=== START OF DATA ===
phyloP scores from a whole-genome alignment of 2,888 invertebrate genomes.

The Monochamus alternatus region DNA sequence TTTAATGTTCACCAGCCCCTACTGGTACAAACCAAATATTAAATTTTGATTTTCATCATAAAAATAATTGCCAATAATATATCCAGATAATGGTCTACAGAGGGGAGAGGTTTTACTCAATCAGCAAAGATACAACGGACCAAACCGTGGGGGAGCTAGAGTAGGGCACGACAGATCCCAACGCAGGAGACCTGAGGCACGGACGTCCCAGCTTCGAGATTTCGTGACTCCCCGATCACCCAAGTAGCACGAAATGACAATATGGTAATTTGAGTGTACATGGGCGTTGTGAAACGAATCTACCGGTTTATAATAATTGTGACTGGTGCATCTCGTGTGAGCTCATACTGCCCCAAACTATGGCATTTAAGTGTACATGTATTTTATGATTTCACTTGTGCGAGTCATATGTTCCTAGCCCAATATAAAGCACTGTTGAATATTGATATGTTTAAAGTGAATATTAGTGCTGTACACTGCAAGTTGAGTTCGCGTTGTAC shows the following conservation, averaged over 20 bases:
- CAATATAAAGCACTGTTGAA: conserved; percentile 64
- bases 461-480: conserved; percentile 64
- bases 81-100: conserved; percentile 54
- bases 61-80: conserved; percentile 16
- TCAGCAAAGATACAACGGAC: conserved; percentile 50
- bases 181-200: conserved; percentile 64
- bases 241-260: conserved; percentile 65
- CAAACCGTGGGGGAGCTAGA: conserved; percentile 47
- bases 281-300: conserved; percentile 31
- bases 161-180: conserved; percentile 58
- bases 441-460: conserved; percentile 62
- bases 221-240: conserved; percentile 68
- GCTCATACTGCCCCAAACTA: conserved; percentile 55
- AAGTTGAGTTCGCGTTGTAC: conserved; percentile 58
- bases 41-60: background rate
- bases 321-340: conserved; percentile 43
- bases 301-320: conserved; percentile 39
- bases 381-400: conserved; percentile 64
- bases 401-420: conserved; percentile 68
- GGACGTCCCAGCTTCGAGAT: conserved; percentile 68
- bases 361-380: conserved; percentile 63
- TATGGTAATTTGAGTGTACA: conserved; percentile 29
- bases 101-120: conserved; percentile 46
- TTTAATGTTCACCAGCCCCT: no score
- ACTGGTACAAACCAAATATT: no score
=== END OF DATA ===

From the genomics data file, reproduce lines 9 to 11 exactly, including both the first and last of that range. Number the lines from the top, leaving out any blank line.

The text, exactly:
- bases 241-260: conserved; percentile 65
- CAAACCGTGGGGGAGCTAGA: conserved; percentile 47
- bases 281-300: conserved; percentile 31